Inside Elastic's method of scouting for integrators & opportunities
- By Ross Wilkers
- Mar 29, 2019
In the broader story of technology scouting in the federal market, there is the role of the systems integrator in partnering with companies from outside the traditional government contracting ecosystem to bring the latter group’s tools into the public sector.
But what about the other end of the equation, in how a commercial company finds a government services contractor to act as that bridge for the technology to get deployed inside an agency?
And why do they even want to play in the federal market anyway given the complex, bureaucratic and by-the-book nature of much of its technology acquisitions?
Many did not in the earlier part of this decade but mindsets have changed there just like they have in GovCon, Splunk Public Sector Vice President Frank Dimina said at our March 20 Power Breakfast on commercial technology.
“Now you’re seeing tech companies and cybersecurity companies in particular viewing the federal government as a way to validate their solution,” Dimina said. “It’s a must-play because if you get investment from In-Q-Tel or if Homeland Security buys your technology, it’s validation of your solution that it’s the real deal and your technology has value.”
I recently spoke with George Young, vice president of federal for Elastic, to get a perspective on how tech companies like his look inside the GovCon community for partners that can integrate their tools and make them work for agencies.
The company’s flagship product is “Elasticsearch,” an open source-based search engine the General Services Administration has adopted for use across 1,500 government websites. Young touted the open source piece as key so agencies can try out new capabilities as they go along in an agile, incremental delivery model without requiring large amounts of investment.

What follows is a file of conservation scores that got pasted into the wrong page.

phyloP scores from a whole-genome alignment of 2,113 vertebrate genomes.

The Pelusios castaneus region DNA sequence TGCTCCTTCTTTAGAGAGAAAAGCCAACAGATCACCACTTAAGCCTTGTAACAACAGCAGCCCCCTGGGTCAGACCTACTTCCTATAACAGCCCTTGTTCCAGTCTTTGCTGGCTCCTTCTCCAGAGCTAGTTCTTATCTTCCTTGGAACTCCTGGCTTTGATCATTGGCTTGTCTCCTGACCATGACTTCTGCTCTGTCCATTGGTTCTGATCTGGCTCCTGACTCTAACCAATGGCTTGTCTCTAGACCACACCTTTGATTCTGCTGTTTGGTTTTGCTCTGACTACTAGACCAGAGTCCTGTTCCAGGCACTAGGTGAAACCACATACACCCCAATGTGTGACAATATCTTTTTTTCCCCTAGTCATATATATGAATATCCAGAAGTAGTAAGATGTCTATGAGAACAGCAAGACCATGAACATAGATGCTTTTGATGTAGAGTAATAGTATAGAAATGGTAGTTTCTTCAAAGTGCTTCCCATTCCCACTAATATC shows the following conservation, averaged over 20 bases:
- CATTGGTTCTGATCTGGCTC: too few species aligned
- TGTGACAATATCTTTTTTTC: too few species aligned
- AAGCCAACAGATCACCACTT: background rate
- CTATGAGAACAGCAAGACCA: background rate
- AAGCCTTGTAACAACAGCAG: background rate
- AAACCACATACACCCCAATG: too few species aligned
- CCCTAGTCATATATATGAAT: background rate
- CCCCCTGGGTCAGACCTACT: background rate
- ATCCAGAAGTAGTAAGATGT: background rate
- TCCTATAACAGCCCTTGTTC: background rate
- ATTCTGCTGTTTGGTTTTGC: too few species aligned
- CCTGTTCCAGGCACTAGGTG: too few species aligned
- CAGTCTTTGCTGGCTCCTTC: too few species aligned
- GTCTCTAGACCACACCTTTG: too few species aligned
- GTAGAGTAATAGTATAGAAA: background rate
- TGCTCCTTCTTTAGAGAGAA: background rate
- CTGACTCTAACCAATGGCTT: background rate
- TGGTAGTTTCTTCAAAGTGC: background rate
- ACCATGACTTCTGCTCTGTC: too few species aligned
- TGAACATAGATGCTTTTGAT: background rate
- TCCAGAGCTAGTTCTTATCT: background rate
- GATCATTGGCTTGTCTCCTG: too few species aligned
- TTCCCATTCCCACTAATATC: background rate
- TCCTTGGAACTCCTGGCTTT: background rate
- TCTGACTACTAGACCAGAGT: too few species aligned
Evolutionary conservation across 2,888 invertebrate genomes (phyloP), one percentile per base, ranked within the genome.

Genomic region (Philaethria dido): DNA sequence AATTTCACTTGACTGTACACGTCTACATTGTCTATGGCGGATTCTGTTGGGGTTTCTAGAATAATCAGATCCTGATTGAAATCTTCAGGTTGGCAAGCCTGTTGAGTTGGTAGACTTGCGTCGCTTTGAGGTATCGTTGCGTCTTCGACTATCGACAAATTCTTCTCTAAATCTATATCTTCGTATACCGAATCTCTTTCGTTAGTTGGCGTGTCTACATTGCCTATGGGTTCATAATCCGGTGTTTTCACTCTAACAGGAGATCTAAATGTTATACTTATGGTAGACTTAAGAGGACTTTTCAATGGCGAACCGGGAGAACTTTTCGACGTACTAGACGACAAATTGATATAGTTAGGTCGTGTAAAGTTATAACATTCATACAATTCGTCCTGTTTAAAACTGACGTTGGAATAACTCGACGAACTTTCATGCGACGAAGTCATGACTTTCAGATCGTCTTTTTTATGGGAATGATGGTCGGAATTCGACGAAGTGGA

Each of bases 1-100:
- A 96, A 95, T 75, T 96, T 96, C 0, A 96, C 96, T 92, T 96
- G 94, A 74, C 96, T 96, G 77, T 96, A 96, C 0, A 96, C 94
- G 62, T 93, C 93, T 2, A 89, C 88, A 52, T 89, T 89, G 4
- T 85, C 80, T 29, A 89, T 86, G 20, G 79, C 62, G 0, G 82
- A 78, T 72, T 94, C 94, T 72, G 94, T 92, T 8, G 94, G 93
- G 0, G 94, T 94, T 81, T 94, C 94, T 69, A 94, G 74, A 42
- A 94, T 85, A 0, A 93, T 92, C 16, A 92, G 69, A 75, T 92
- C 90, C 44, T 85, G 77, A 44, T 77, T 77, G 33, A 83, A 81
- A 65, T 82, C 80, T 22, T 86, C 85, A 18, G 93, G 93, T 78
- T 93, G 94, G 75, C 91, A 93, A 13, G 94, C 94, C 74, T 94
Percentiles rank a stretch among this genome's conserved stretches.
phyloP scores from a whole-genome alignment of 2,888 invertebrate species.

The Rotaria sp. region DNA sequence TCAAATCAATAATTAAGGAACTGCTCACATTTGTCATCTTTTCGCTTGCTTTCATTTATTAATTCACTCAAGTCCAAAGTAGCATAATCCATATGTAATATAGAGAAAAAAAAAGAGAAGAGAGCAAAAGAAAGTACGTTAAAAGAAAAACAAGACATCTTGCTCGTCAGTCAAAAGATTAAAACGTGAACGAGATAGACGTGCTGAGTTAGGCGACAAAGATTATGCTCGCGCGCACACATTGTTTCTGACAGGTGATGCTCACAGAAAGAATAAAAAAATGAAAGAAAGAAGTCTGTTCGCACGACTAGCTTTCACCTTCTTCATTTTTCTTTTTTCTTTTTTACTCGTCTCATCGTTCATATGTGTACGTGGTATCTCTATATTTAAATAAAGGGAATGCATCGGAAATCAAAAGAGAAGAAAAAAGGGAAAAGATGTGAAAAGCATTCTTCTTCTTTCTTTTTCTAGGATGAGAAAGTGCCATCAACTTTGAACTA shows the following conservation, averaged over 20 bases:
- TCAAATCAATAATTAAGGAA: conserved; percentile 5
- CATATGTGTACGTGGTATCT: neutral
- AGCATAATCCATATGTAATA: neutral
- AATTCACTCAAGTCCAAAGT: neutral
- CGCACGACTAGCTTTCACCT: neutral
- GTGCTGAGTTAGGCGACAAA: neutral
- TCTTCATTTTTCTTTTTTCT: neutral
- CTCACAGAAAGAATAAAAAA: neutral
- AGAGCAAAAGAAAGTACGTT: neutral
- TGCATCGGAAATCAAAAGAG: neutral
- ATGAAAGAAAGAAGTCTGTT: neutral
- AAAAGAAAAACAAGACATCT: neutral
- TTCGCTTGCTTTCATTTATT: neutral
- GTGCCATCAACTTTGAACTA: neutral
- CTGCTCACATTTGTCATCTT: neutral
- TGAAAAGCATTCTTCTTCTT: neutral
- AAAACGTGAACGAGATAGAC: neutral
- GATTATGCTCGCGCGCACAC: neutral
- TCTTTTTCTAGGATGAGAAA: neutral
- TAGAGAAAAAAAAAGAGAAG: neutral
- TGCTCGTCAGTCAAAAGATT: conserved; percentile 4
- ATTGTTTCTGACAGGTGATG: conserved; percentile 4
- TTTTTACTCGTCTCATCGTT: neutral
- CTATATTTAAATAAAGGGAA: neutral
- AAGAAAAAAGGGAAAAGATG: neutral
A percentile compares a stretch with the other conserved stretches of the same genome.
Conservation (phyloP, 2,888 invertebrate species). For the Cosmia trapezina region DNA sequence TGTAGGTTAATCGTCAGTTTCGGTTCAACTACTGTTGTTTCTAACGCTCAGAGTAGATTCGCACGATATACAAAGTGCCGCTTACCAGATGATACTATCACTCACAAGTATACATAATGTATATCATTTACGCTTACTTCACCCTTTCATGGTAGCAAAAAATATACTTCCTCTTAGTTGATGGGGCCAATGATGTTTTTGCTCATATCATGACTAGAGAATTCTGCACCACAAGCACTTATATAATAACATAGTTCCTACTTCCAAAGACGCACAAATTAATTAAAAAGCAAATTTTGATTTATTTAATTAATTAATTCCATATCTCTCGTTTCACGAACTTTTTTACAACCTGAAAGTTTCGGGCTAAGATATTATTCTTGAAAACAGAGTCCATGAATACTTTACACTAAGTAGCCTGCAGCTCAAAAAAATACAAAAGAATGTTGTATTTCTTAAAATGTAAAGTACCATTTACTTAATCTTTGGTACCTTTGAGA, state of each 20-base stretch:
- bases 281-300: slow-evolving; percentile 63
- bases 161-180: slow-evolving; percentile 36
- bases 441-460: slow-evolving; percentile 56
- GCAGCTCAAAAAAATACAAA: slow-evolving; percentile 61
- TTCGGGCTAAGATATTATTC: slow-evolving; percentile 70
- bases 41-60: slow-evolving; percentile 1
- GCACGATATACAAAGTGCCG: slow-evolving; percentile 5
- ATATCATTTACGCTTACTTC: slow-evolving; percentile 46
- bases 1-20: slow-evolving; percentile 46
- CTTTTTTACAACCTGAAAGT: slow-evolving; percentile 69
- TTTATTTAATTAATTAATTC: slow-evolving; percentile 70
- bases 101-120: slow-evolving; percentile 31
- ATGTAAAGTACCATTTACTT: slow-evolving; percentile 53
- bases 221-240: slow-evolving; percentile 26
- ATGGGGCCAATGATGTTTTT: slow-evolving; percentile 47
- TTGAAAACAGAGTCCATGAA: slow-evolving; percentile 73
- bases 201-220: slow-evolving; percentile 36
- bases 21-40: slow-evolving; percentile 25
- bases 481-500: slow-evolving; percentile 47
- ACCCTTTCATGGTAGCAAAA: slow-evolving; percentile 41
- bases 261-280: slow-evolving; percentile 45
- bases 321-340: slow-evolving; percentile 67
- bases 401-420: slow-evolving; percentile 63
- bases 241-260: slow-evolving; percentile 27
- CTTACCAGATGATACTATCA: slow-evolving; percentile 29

That approach also lets federal systems integrators who are partners with Elastic pitch in heavily to make them suitable for agencies to use -- which Young says companies like his are happy to get out of the way for.
“Our desire is not to do what the integrators do. We want to build a really great platform, add a lot of features to that platform and basically allow the integrators to do the last mile work,” Young told me. “There’s a certain amount of work that’s necessary to adopt this platform to do a wide variety of things.”
For example, Booz Allen Hamilton collaborates with Elastic on a project to help the Census Bureau use the search engine tool for analytics to help pull and organize data from the coming 2020 “Decennial” Census.
Leidos also is a strategic partner of Elastic along with other large systems integrators but the network of partners is not limited to that select group.
“There are a lot of these big SIs but also a lot of small boutique ones that are two-person companies that have been very successful in going into the government and bringing innovation very quickly to them,” Young said.
One case in point of finding those boutique companies came in the form of a Cyber Command competition that sees Cybercom bring in multiple integrators to see what solution sets they have to offer in cyber analytics.
Young told me the field was initially 50, then a downselect reduced the group to 10 and half of the latter group included Elasticsearch as the underlying technology they brought to bear.
“There were a lot of different flavors of Elasticsearch that Cyber Command got to see as part of that bake off they did… everything from smaller boutique integrators to larger integrators,” Young said.
Partnerships such as those Elastic has are one main way forward for agencies to bring new innovations in quickly given the constant dialogue they have with the integrator community whose mission knowledge is a key element, according to Young.
“It’s very valuable for us to have those folks because our business model is not predicated on putting in developers… to find the different applications within the spaces,” Young said. “There are a lot of organizations that have areas of specialty that they understand things.”
Ross Wilkers is a senior staff writer for Washington Technology. He can be reached at firstname.lastname@example.org. Follow him on Twitter: @rosswilkers. Also connect with him on LinkedIn.